Red Bank Regional students watch a simulated Medevac event as part of Project Prom, an annual program that encourages seniors to make smart choices during a time when many drunken driving events occur.
Press release from Red Bank Regional High School
On a brilliant sunny June morning, the Little Silver police department informed the communities abutting Red Bank Regional High School to ignore the wailing fire sirens, police horns, and whirling blades of the Northstar NJ State Police medevac helicopter.
The latter touched down at the RBR ball field, as another Project Prom crash demonstration was staged for this year’s senior class. The program is coordinated by Little Silver Officer Pete Gibson, along with RBR’s School Resource Officer Robert Chenoweth and RBR Student Assistance Counselor Lori Todd.
Three students and their teacher portrayed crash victims in this year’s demonstration. RBR Class president Dan Lloyd of Shrewsbury played the role of the drunken driver, who escaped without serious injury but was handcuffed in front of his fellow students for arrest. Lauren Ferraro of Shrewsbury and Luis Beltran of Red Bank played the innocent injured parties.
Luis’s neck was secured in a brace, as he was carefully removed to a stretcher by Little Silver and Shrewsbury EMS officers, and transported to a waiting ambulance. Lauren, whose injuries were deemed “life-threatening,” was pried out of the car by firefighters using the powerful Jaws of Life equipment, loaded on a stretcher and rushed to the Medevac helicopter for transfer to a trauma center.
RBR teacher Scott Ferris did not fare as well. He was “pronounced dead,” loaded in a body bag and secured in a hearse, furnished for the exercise by the John Day Funeral Home in Red Bank.
Senior Jazmiera Smothers commented on the demonstration, “It was very important that we had this program just before attending prom. Seeing that hearse pull up especially makes you think about the repercussions to drinking and driving.”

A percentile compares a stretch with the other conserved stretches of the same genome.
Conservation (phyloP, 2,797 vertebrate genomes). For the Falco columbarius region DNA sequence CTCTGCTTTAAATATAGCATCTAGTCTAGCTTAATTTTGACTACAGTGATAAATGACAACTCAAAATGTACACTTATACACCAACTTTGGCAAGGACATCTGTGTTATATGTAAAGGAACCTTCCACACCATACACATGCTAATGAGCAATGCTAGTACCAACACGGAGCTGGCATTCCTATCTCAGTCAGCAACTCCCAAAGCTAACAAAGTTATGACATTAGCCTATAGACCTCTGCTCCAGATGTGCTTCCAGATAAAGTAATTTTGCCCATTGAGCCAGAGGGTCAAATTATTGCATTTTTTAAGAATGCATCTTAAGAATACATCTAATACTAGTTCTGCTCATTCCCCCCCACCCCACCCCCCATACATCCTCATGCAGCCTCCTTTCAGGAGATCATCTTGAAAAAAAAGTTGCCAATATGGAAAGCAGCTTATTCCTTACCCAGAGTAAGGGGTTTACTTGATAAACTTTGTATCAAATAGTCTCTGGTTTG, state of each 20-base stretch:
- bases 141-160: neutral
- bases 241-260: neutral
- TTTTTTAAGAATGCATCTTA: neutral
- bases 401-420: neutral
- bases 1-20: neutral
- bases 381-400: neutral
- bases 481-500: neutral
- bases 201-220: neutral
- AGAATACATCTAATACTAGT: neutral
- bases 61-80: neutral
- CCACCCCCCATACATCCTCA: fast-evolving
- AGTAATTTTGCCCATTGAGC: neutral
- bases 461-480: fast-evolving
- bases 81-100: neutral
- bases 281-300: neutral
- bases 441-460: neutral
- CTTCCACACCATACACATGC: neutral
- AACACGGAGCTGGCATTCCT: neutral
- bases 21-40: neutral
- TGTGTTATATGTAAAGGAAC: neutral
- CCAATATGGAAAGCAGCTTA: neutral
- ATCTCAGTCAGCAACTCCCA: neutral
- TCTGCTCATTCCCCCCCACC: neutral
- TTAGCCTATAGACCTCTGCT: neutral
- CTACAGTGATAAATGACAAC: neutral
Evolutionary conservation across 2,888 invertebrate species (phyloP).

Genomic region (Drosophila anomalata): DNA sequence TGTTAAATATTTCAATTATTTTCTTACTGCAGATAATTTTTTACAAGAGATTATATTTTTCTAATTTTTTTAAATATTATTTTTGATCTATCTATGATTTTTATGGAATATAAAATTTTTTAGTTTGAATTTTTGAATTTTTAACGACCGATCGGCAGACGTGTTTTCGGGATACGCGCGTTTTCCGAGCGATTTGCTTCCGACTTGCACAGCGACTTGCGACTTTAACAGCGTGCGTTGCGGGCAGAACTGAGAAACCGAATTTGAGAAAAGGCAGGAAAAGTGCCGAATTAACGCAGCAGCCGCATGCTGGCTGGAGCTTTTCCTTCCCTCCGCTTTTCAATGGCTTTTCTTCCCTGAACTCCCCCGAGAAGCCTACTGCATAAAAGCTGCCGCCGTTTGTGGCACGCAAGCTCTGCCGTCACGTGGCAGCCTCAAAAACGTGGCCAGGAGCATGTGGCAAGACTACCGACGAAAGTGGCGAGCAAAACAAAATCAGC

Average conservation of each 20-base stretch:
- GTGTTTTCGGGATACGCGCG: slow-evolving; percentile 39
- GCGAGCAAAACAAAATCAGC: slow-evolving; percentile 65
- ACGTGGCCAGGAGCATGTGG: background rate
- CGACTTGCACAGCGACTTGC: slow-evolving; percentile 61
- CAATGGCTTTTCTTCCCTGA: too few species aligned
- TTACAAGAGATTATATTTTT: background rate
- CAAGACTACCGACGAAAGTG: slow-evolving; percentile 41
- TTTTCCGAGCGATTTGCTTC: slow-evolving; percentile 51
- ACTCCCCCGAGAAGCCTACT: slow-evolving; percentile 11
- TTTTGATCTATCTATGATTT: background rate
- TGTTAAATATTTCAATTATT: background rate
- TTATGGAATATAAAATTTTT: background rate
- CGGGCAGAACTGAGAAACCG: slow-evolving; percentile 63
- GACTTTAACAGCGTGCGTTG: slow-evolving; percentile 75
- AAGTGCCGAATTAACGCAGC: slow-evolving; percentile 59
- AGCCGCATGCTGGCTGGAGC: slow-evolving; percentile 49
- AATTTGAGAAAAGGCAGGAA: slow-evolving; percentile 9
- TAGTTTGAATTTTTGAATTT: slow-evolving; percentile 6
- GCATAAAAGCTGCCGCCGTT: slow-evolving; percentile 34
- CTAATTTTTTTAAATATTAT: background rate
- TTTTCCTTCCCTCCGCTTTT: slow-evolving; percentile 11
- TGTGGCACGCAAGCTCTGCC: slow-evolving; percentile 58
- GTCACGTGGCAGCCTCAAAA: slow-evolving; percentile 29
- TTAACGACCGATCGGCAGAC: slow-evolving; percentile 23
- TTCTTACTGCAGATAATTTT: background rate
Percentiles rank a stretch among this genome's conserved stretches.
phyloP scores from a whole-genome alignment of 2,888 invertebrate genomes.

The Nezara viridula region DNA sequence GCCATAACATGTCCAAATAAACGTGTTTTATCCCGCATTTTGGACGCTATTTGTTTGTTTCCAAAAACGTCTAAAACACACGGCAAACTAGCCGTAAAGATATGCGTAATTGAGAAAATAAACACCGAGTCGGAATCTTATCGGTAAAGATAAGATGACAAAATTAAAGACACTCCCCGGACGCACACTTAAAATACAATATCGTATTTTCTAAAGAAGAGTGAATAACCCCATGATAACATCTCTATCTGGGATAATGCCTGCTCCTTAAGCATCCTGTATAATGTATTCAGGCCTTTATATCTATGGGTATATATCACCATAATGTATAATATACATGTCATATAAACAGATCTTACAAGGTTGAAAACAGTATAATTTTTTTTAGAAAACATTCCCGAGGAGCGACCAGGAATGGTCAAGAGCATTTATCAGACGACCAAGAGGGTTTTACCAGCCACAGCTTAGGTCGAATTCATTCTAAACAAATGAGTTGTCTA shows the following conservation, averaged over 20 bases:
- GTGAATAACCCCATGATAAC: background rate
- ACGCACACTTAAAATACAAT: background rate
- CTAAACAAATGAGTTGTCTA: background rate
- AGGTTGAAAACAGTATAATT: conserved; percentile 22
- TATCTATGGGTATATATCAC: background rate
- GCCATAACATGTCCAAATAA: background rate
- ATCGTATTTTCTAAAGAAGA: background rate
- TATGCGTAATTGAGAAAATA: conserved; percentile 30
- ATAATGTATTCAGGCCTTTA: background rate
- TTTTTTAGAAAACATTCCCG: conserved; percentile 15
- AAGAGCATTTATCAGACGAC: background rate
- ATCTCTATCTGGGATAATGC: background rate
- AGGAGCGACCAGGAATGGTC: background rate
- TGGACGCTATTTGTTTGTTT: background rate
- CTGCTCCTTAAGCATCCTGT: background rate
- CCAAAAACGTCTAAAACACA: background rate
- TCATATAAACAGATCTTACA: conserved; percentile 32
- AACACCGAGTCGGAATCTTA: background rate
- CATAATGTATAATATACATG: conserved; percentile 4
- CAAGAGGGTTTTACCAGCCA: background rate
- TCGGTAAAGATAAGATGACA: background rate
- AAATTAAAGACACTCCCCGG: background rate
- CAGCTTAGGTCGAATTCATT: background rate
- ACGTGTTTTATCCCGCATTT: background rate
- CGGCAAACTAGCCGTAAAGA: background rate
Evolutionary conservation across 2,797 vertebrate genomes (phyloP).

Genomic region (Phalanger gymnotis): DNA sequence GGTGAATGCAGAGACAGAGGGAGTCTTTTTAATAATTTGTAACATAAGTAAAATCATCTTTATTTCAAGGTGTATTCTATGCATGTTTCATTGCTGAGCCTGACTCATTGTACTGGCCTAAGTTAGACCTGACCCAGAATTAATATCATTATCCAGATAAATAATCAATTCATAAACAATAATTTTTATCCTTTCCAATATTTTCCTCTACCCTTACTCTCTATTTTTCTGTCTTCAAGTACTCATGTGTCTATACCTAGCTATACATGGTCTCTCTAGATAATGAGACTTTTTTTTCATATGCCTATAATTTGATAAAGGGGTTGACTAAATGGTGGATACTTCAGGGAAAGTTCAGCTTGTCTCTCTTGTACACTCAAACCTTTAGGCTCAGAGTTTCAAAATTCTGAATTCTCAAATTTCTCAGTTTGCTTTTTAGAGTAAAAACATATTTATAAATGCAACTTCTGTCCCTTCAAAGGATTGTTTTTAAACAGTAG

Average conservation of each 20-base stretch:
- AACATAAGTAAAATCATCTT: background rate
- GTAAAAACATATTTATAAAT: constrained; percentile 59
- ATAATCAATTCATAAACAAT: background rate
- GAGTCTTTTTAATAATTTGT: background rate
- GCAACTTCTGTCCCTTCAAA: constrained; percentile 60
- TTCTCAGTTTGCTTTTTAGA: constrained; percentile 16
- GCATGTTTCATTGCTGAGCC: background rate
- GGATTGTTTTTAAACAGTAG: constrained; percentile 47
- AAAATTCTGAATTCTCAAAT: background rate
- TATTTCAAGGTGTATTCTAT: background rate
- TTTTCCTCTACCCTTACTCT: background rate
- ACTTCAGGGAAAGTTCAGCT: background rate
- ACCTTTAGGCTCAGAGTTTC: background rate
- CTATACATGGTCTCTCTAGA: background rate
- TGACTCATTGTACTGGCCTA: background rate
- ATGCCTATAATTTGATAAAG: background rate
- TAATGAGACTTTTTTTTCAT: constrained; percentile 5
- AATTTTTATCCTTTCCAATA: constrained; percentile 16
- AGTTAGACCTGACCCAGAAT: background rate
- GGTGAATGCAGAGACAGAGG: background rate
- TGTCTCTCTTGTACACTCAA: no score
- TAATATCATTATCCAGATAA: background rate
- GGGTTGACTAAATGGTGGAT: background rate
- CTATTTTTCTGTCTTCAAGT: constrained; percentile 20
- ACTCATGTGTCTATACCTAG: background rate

Just before the Northstar helicopter left the field, flight paramedic Michael Carrig told the students, “In the next 30 days, someone your age will fly in this helicopter; we don’t want you to end up in this helicopter.”
Once the senior class returned to the building, they attended a special assembly where they were addressed by several speakers. Monmouth County Defense attorney Mitch Ansell, who has represented numerous DWI clients, explained the strict laws in New Jersey for underage drinking. He also read a letter from one of his clients, a 22 year old former Rutgers’ college student who made a fateful decision to drink and drive and killed a father of four in a drunken driving collision. He is currently serving a seven year sentence instead of attending college and beginning his life. But most tragically, four children would grow up without their father.
Funeral Director John Tildon, who has performed his professional services at many crash sites, spoke to the devastation left in the wake of the crash as family members must identify and bury their loved ones. Jersey Shore Trauma Center nurse Molly Berkowitz explained exactly what happens to victims once they are brought to her trauma center. Jersey Shore, the designated trauma center for Monmouth and Ocean Counties, is required to treat 500 life-threatening emergencies a year to keep the status of trauma center. She told the students that the center reaches that number by March, and will see well over 2000 patients a year. Students listened intently as she held up the frightening instruments used to crack open a victim’s chest and spread their ribs so trauma surgeons could work with precision having precious minutes only to save a life. She explained the protocol to emergency treatment which follows an alphabetic list –Airway, Breath, Circulation, etc..; cautioning that while the patient may be in terrible pain; that is not a priority and isn’t addressed until protocol “G” — giving comfort — is reached.
In addition to the mock-crash, Project Prom activities continued throughout the week leading up to prom. Police officers from Little Silver visited senior health and gym classes detailing the fines and penalties for drunken driving and sharing national statistics on the incidents of alcohol-related crashes. On the day of prom, Officer Chenoweth conducted a simulated drunken driving course using golf carts and fatal-vision goggles. Student attempted to perform exercises while wearing the goggles which simulate a vision handicap similar to intoxication. They were very surprised at what little control they had with such impairment.
One mantra repeated by most program participants was “if we can reach just one of you, and dissuade you from making a poor decision, this program has done its job.”